Phoenix, Witherspoon deliver in ‘Line

by mcastellon on January 3, 2006

For several weeks I saw Joaquin Phoenix in movie trailers looking a little less like Johnny Cash than I had hoped for since learning of Walk the Line’s production a couple years ago.

I’ve been a Cash fan since my college roommate introduced me to a few of his albums seven years ago. Since then, I’ve been hooked on both the man and the myth, though differentiating between the two is often difficult.

My fear was not only that Phoenix, who I admire for his role in Signs, was not quite Johnny-esque enough in character and stature, but that Reese Witherspoon would also fall short in the role of June Carter.

My fears were unfounded. Producers surely made a mistake by using the trailers and adverts to hype the believability of Phoenix as Cash (which I still feel failed). Instead, they could have captured the intense and endearing story the film tells. Instead of falling into the typical trappings of rock and roll hero storytelling – flawed but genius hero wrestling addiction and evading redemption and the women who love him – we actually see multidimensional characters struggling with complex sets of ambitions, motives and deep-seated insecurities and weaknesses.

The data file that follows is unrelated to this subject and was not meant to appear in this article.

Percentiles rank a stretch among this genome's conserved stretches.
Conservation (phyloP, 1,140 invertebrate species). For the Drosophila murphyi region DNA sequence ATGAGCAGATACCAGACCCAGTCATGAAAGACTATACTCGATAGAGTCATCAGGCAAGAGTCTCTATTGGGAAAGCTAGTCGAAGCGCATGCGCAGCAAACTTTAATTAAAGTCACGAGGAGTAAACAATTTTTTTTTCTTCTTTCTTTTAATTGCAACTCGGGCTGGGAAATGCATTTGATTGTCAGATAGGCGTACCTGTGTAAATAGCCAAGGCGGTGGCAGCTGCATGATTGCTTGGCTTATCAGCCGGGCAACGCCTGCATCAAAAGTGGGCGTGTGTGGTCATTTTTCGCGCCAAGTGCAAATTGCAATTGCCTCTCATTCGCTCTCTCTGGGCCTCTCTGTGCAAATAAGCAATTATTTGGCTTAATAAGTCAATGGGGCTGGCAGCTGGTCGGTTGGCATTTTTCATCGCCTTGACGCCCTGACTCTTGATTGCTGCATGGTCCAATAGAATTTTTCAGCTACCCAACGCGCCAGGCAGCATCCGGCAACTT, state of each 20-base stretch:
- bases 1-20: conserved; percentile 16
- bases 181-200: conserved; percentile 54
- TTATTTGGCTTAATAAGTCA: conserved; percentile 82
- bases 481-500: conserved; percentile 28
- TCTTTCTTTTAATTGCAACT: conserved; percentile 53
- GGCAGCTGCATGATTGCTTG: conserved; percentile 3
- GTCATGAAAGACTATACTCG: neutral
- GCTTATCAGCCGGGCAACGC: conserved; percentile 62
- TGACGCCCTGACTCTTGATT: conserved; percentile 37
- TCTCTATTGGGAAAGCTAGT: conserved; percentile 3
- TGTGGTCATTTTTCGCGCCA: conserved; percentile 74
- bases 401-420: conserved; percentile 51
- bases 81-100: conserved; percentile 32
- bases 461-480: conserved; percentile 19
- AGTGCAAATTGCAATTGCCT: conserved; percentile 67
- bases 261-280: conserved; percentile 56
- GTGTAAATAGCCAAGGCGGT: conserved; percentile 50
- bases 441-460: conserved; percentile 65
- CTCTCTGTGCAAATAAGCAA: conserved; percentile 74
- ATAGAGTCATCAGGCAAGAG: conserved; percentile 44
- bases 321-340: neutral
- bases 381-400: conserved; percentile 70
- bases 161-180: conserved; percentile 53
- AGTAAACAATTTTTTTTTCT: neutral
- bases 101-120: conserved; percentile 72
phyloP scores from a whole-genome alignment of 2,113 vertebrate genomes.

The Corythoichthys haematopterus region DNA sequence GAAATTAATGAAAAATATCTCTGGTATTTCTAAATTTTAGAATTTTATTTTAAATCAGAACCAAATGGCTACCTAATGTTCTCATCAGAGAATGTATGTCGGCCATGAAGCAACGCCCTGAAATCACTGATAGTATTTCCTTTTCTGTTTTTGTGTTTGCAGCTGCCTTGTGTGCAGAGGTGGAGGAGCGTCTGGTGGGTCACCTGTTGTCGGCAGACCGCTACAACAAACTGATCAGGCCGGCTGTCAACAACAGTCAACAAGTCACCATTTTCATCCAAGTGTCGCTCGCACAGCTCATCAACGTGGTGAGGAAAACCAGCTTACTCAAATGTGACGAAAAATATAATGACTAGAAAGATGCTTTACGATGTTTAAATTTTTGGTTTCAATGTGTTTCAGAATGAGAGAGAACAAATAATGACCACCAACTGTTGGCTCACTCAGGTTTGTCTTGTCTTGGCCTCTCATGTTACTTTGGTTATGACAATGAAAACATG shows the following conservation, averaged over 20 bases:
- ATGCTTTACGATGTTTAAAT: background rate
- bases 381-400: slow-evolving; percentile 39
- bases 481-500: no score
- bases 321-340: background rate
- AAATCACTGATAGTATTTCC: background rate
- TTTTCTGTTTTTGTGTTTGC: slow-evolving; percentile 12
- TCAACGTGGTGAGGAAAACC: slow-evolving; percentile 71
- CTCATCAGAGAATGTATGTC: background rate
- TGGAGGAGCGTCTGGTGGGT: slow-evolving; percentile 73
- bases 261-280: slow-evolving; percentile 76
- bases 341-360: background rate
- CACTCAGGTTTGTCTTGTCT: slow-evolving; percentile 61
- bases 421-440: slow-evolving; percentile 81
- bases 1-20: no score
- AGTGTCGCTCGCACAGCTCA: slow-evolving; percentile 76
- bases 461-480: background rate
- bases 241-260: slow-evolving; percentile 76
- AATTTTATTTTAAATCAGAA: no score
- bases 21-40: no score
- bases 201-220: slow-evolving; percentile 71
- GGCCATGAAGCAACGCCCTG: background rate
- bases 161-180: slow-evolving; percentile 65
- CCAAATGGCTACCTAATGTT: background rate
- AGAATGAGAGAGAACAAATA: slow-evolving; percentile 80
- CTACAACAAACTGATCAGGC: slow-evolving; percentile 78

Sun Records founder and mythic music legend Sam Phillips is only briefly potrayed, and Elvis Presley makes several appearances as a womanizing, chili-fry eating mischief who has yet to collapse under the weight of his own fame. The depths of supporting characters outside of Cash and Carter are carefully subdued as if not to steal the thunder that is brewing between them throughout the film’s initial acts.

Director James Mangold took a cue from Ray and took trust in the audience’s ability to see several layers and elements of depth to musical characters instead of relying on tired cliches. I went in with little trust of Magold, Phoenix and Witherspoon’s ability to effectively tell this story, but within minutes found myself on the edge of my seat anticipating the outcome of a story I already knew.

Though I have yet to see Capote, Walk the Line gets my vote for best film of 2005.

michael castellon

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